An increase in the incidence rate of cancer in Australia has raised grave concern for addressing the need for analysis of the government implemented polices in various state as well as national run programs for prevention and education of cancer. This report will entail needs assessment for cancer control service and understanding of best approaches for needs analysis. It shall also briefly provide statistics of cancer prevalence in Australia based on evidence-based literature till the year 2017 and SWOT analysis of cancer prevention programs by the government implemented by the Australian government.
Statistics (Australian Institute of Health and Welfare, 2018).
The definition of Cancer control encompasses the actions which help to decrease the burden of cancer on the healthcare system by impacting the community. It involves various factors of care such as early detection and intervention, decreasing risk factors, providing adequate education and increasing patient or community awareness; using evidence-based researches to help the patients to obtain better outcomes. bridging the gap between the aboriginal and non-aboriginal communities in terms of access of medical health care facilities and decreasing the disparity in treatment for all people in Australia by making healthcare affordable (Fox et al., 2017).
The healthcare system of Australia is very complex. The Federal Government of Australia pays the healthcare system such as the hospital through the medical services as per the established Medicare system. It also took responsibility for conducting screenings and routine mammograms for women who are at high risk of developing breast or cervical cancer through government cancer screening program. The government of Australia also provides benefits to cancer patients under the “Pharmaceutical Benefits Scheme”, and few other government’s funded schemes cover radiotherapy services, palliative as well as aged care. The Nation’s State and Territory Governments are responsible for providing effective healthcare services to the Australian population and they are publicly funded with private services as well as by various health insurance companies. The “Cancer care and cancer control”, has generous funding and support from non-government as well as voluntary non-profit organizations, till the year 2017, especially pertaining to the aspects such as providing education, counselling, financial help to the carers and families of the cancer patients for the purpose of the treatment as well as the for living in case of the patients who were primary bread winners of the family (Innes-Walker & Edwards, 2013).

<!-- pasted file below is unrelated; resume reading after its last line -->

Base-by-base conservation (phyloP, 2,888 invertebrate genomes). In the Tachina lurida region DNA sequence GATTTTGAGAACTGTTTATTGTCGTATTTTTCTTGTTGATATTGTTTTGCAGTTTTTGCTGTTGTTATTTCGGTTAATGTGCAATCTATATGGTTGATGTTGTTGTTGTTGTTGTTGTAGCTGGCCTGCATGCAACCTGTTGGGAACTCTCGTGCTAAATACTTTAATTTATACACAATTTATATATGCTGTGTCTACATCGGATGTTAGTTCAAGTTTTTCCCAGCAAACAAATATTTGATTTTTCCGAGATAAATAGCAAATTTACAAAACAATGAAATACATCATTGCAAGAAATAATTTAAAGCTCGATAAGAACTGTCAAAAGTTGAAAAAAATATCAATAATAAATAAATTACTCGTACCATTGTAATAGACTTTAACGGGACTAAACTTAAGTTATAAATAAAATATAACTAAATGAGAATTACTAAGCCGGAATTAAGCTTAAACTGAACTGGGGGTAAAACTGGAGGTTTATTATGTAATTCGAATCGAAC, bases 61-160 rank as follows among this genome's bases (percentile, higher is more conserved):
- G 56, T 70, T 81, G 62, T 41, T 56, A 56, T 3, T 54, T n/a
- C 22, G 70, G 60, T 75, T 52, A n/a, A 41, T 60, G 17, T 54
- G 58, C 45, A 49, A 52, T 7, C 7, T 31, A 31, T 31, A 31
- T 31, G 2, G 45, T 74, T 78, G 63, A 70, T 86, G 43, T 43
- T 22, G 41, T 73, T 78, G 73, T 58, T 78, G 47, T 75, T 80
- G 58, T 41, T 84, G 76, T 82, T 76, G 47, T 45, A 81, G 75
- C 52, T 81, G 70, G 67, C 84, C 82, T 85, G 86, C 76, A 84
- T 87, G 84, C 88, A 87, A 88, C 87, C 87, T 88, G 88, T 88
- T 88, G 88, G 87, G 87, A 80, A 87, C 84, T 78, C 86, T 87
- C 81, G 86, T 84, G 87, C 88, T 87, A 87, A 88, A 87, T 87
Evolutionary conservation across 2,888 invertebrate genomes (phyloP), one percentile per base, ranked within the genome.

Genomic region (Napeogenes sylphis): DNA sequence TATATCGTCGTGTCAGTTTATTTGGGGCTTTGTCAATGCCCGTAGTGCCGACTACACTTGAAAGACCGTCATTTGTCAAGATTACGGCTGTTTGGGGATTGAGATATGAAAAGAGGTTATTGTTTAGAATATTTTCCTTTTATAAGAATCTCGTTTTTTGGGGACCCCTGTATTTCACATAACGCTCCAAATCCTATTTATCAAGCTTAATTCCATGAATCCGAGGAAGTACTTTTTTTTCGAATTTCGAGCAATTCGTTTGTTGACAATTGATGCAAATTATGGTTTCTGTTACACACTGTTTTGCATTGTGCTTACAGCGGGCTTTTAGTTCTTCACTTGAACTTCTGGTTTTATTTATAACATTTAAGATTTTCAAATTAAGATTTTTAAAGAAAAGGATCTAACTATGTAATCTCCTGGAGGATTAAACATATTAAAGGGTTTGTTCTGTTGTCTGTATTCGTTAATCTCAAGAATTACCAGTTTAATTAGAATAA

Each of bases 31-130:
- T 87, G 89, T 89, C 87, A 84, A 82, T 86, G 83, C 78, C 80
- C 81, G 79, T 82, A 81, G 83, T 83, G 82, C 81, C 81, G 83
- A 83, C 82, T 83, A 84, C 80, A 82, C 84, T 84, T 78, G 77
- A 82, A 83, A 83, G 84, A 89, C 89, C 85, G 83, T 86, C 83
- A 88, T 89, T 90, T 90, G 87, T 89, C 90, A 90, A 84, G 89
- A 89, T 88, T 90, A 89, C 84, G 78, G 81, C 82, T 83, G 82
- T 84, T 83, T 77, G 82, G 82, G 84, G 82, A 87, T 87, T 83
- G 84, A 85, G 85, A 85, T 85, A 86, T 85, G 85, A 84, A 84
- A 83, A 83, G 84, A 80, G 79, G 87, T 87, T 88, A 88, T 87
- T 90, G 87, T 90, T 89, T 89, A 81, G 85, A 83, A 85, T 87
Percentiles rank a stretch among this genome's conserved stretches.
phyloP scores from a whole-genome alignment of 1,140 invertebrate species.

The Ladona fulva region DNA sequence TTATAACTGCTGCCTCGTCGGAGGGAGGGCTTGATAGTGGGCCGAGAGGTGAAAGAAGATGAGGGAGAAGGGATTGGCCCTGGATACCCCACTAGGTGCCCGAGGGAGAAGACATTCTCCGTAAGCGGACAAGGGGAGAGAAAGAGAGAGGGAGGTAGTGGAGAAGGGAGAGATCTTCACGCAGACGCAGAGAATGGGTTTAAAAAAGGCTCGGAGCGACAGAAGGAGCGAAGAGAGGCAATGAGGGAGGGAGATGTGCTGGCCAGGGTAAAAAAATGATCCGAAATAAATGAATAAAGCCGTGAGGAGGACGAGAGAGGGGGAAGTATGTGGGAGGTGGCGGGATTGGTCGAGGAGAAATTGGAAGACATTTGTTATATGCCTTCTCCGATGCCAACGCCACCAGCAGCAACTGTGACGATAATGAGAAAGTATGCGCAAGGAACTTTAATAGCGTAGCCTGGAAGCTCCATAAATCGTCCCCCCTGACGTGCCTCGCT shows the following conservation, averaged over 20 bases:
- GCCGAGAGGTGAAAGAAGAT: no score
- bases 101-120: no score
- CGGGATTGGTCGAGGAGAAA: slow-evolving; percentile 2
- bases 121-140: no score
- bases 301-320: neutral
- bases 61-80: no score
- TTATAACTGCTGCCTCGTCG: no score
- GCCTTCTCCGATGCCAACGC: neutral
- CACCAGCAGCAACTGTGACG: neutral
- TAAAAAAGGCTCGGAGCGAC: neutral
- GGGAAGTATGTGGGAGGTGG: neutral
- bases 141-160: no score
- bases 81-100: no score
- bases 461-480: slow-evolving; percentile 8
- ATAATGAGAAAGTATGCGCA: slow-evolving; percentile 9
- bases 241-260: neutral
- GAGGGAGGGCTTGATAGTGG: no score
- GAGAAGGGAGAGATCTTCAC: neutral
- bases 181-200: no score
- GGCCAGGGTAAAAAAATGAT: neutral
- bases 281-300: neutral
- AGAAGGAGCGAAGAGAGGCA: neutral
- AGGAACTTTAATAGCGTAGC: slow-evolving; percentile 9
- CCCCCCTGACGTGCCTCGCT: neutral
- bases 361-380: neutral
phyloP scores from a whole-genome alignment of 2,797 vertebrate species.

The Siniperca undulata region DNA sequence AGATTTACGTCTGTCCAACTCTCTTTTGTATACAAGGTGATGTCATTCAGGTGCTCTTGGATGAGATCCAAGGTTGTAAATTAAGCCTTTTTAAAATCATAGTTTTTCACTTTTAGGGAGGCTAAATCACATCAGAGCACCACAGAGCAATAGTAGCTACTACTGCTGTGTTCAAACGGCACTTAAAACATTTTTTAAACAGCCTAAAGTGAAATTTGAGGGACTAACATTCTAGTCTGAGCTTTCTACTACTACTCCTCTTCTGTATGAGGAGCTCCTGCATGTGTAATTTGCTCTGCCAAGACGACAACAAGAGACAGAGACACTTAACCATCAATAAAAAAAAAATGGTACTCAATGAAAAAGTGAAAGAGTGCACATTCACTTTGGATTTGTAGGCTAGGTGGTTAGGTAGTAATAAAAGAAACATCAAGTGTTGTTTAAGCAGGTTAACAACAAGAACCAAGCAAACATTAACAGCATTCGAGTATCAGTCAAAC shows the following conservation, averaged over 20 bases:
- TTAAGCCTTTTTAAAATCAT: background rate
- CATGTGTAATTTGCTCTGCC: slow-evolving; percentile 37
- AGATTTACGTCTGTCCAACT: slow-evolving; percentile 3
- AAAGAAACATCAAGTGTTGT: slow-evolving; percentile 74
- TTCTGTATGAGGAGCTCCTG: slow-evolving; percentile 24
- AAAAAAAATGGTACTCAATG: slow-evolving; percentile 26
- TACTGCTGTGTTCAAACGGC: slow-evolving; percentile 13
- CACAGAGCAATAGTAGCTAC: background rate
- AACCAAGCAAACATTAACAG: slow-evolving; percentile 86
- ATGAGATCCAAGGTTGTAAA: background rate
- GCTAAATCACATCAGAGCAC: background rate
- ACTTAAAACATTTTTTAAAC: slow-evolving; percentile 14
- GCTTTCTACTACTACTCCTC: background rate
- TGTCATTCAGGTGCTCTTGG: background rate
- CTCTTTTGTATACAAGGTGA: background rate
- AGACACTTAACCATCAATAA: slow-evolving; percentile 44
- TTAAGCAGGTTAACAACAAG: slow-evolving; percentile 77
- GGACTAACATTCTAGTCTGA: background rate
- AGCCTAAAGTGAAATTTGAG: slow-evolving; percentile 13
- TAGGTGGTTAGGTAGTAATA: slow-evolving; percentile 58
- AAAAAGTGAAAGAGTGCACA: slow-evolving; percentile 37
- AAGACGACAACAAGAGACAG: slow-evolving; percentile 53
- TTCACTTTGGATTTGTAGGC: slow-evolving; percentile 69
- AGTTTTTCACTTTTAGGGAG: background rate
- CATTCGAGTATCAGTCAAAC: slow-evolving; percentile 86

The report shared by Health For All Australians endorses few suggestions and goals pertaining to the 5 primary cancers which contribute to increase mortality in Australia (Dasgupta et al., 2017). These recommendations and strategies proposed by the “Australian Cancer Society” is a fragment of the National Cancer Prevention Policy for Australia. The suggested strategies included: 1) Routine mammograms and screening programs for breast early detection breast cancer. 2) Establishing a population-based “cervical cancer screening program” which includes funding for reaching out to the target population at regular intervals; ensuring routine follow ups of the patient, assurance of quality of care provided, epidemiological research along with effective evaluation of the program (Fox et al, 2017). Utilizing “call and recall systems” to increase the participation of eligible women for the purpose of research based on cervical screening 4)Increasing means for education and continuous education programs for public as well as professions in the field of cancer (Fox et al., 2017), 5) Enhancing the options for collecting of smears. 6) Suggestions for skin cancer included encouraging people to have less exposure to sun from 10 am to 2 pm; adequate use of sunscreen while being outdoors for work; decreasing in the tax on effective products such as medicated sunscreen lotion and increasing the recommendations of the same by the pharma companies or the healthcare providers (Petersen &Alexander, 2013).